Golden Dozens, cont'd

Nobody asked for it but here they are nevertheless - my own twelve favorite crime/mystery stories! Hard as I tried to be more inclusive and contemporary than the 1950 jury, my list reflects my strong preference for vintage crime; the earliest story - which also happens to be the single French-language entry - is more than thirty years old. Also, despite my criticisms of the original Golden Dozen for being too biased towards traditional mysteries my own list heavily favors the genre too, though it makes room for two crime stories, one thriller and a story that defies any categorization. Finally, I had not realized until now the thing I have for Christmas mysteries - two of them feature in this list and I was about to add a third (Stanley Ellin's Death on Christmas's Eve) when I thought it might be a little too much. The keen-eyed will notice that my list has no title in common with the 1950 one but that's because 1°) I tried to be original - you'll tell me how well I've succeeded - 2°) I haven't read all of the stories in it and didn't rate the ones I read as highly as the jurors did*. But enough talk, here it is and feel free to use the comment sections to give your opinion and if needed throw me some tomatoes!

On Christmas Day in the Morning (Margery Allingham)
The Glass Bridge (Robert Arthur)
Blind Man's Hood (John Dickson Carr)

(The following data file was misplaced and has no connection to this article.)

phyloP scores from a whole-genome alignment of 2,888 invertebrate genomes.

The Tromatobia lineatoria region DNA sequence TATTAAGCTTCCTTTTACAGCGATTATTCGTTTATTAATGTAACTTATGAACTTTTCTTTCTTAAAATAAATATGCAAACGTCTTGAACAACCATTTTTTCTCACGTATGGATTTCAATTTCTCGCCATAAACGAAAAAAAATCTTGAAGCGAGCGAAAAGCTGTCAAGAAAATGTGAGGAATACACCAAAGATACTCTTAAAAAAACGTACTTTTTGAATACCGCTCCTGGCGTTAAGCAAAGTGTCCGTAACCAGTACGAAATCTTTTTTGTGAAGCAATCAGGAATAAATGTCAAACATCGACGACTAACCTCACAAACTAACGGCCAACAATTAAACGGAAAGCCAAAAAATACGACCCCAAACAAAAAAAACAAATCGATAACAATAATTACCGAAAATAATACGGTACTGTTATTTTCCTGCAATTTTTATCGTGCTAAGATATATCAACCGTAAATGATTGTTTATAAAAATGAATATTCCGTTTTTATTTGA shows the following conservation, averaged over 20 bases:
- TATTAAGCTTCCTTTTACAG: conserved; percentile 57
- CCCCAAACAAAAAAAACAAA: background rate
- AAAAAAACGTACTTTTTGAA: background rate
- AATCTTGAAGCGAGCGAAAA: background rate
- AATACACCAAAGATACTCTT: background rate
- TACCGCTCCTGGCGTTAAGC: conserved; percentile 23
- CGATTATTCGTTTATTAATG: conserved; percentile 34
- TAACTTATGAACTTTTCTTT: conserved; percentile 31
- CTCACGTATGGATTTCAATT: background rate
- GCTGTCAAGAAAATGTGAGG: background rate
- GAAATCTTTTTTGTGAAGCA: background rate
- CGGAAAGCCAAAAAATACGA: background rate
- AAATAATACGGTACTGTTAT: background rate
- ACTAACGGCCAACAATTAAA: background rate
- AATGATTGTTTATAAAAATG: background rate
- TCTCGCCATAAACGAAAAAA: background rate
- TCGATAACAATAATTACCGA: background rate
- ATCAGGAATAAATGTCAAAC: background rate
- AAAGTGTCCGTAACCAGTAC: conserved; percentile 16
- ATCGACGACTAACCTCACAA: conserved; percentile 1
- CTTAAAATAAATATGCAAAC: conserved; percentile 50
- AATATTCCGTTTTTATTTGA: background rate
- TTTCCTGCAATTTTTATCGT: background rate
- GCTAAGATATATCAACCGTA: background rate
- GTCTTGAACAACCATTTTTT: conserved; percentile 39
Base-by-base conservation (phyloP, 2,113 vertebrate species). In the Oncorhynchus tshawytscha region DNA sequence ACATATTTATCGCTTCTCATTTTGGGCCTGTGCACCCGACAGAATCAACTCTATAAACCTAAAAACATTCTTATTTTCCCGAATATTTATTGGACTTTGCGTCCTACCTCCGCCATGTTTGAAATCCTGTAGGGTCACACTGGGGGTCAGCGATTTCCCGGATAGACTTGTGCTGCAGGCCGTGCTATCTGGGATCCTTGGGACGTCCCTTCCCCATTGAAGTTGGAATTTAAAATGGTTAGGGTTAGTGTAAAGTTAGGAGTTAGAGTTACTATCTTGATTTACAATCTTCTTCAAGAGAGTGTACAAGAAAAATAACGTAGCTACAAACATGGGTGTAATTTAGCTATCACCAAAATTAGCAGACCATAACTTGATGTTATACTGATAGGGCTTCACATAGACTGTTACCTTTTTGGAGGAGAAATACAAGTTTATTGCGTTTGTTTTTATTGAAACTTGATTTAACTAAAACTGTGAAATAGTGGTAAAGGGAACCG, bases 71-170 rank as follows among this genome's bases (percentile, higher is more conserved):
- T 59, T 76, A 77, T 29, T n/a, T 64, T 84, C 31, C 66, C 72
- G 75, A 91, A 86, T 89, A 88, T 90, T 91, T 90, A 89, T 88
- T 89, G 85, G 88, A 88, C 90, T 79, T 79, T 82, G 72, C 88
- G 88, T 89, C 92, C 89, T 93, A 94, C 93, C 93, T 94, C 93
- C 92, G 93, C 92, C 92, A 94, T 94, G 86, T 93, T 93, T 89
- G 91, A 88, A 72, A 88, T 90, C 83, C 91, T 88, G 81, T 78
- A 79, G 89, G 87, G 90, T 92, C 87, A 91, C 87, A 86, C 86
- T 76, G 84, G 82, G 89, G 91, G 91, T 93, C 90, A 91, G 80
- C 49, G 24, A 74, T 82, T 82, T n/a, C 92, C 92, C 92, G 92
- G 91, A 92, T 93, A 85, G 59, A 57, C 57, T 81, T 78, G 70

The Eye of Apollo (G.K. Chesterton)
Triangle at Rhodes (Agatha Christie)
The Adventure of the Naval Treaty (Sir Arthur Conan Doyle)
Moonlight Gardener (Robert L. Fish)
The Answer (Bruce M. Fisher)
Lonely Place (C.B. Gilford)
The Unlikely Demise of Cousin Claude (Charlotte MacLeod)
Lettres de mon malin (Pierre Siniac)
The Fall of the Coin (Ruth Rendell)

*The greatness of The Hands of Ottermole still eludes me to this day, despite Boucher's praise and Doug Greene's attempts at converting me. Naboth's Vineyard I find to be one the weakest entries in the Uncle Abner canon; The Age of Miracles would have been a much better choice. 

1 commentaire:

TomCat a dit…

Your inclusion of Arthur's "The Glass Bridge" pleasantly surprised me. Not a story you would expect on a best-of list, but surely deserves to be on one. I also approve of Christie's "Triangle at Rhodes," which would be a candidate for my list. A list that would have a strong bias in favor of locked room mysteries.

Good to see that you stirring back to life, Xavier.

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